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Highlights from The Liver Meeting

Corinna Dan

Corinna Dan

Every fall, hepatitis and liver disease experts gather to share the latest viral hepatitis research and treatment updates at the Liver MeetingTM Exit Disclaimer. I had the opportunity to attend this year’s meeting, held last month in Boston. The meeting was particularly exciting because it featured new information about many novel hepatitis C treatments currently in development as well as the latest updates about how to best use currently available treatments.

There were numerous conversations about the new standard of care for hepatitis C: triple therapy that involves combining one of two recently approved oral agents with traditional medications (pegylated interferon and ribavirin). Studies shared at the meeting indicated that this triple therapy is offering patients better outcomes—it can cure up to 80 percent of people who complete the treatment—sometimes with shorter therapy than the former standard treatment. The new triple therapy lasts only six to twelve months. However, there was also discussion of the side effects that can complicate or cause some patients to defer or stop treatment prematurely. The race is on to find better treatments that have fewer side effects, work faster, and–most importantly–cure more patients with chronic hepatitis C. According to information shared at the meeting, there are over 30 new hepatitis C drugs in development and there is optimism that some of these new drugs may be able to achieve cure rates approaching 100 percent.. The second generation of new oral drugs is expected to become available within the next two years and even more effective combinations are expected within 5-7 years.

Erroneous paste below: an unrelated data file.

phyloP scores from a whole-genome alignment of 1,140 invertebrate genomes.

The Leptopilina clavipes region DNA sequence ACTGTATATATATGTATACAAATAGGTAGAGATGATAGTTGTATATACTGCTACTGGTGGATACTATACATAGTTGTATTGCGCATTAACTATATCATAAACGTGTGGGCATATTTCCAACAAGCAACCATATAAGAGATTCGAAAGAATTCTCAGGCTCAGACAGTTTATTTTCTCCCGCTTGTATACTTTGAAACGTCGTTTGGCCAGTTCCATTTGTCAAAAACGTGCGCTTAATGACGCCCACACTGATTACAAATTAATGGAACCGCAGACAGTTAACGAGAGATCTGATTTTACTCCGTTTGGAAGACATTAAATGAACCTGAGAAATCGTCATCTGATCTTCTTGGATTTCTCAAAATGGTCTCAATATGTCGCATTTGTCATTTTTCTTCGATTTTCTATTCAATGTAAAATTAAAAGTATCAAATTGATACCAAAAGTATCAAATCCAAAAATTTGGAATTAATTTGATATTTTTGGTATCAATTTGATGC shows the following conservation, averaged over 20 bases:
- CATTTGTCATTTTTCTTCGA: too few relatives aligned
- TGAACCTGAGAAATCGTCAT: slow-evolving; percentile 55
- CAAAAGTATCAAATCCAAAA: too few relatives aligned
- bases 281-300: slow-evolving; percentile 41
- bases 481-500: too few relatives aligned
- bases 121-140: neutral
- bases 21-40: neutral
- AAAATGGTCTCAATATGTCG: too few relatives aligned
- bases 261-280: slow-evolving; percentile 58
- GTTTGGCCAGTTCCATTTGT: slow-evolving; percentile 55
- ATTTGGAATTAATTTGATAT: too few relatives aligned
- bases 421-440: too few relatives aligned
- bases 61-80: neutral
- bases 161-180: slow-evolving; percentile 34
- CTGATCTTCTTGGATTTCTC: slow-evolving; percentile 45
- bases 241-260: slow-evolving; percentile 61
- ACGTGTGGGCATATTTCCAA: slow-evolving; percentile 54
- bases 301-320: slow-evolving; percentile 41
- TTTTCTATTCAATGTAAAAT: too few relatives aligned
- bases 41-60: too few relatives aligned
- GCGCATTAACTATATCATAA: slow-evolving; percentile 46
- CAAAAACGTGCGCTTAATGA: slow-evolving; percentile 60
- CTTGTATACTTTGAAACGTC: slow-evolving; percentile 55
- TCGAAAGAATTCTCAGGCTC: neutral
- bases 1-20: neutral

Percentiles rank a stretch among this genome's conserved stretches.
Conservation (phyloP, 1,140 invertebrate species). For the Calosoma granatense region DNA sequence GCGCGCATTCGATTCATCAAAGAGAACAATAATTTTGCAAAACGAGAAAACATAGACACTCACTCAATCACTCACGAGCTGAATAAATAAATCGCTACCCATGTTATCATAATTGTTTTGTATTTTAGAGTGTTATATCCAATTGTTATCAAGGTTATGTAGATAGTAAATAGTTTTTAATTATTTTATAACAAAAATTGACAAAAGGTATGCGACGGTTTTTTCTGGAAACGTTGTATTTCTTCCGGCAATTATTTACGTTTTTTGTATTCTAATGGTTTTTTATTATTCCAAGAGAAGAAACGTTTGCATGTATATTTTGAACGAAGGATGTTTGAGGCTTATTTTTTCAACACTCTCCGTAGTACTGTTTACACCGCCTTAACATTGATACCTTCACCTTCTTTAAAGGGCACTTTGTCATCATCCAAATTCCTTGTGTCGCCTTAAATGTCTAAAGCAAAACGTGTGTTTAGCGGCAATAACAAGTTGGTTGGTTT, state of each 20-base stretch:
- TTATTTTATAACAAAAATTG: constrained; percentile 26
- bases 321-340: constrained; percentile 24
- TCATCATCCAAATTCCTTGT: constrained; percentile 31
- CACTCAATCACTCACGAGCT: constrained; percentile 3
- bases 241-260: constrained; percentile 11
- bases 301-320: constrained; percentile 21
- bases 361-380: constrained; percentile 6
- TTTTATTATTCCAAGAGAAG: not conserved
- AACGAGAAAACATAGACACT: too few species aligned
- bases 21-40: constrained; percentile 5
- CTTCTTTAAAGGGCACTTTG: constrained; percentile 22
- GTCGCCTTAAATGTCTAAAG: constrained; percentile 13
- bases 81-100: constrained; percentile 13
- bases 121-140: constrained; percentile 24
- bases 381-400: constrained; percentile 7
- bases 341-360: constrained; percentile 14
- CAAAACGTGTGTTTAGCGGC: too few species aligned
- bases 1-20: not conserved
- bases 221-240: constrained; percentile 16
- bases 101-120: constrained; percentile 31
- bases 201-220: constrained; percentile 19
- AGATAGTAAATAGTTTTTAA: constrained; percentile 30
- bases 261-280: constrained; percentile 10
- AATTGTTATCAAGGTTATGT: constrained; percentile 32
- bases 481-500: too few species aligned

Hepatitis B research also received a lot of attention at the Liver Meeting. New research was presented that seeks to increase what we know about the virus and how it harms the liver, learn more about when people with chronic hepatitis B should start treatment and what treatments are best, how to reduce liver cancer among people with chronic hepatitis B, and what combinations of drugs are most effective in curing hepatitis B. Hepatitis B is preventable and experts shared updates on using medication to prevent transmission from an infected mother to her infant as well as how long the hepatitis B vaccine provides protection.

Organized by the American Association for the Study of Liver Disease Exit Disclaimer (AASLD), the Liver Meeting is the largest gathering of hepatologists (specialists in diagnosing and treating liver disease) in the world where groundbreaking research, new treatment guidelines, and advancements are presented. The AASLD is the leading organization of scientists and healthcare professionals committed to preventing and curing liver disease and a key community partner in the national response to viral hepatitis.

Representatives of several federal partners engaged in implementing in the Viral Hepatitis Action Plan were actively involved in the Liver Meeting. Dr. Jay Hoofnagle from the NIH’s National Institute of Diabetes and Digestive and Kidney Diseases (NIDDK) authored sessions for the Clinical Research Workshop, and Dr. John Ward from CDC’s Division of Viral Hepatitis presented on the global epidemiology of viral hepatitis at the Federal Focus session lead by colleagues from the National Cancer Institute, NIH. The Department of Veterans Affairs shared preliminary information from their newly established Specialty Care Access Network-Extension for Community Healthcare Outcomes (SCAN-ECHO) project that enables specialty care teams in large hospitals to support primary care providers in rural or other under-served areas in caring for patients with hepatitis C.

The Viral Hepatitis Action Plan supports improved testing, care and treatment to prevent liver disease and cancer. Critical to reaching these goals are improvements to care and treatment for chronic hepatitis B and C. Members of the AASLD and other health care professionals trained in diagnosing, managing, and treating hepatitis B and C can help by caring directly for patients but also by providing specialty support to health care teams that include primary care physicians and mid-level providers to expand access and help care for patients with viral hepatitis. By working together, we can realize the goals of the Action plan.

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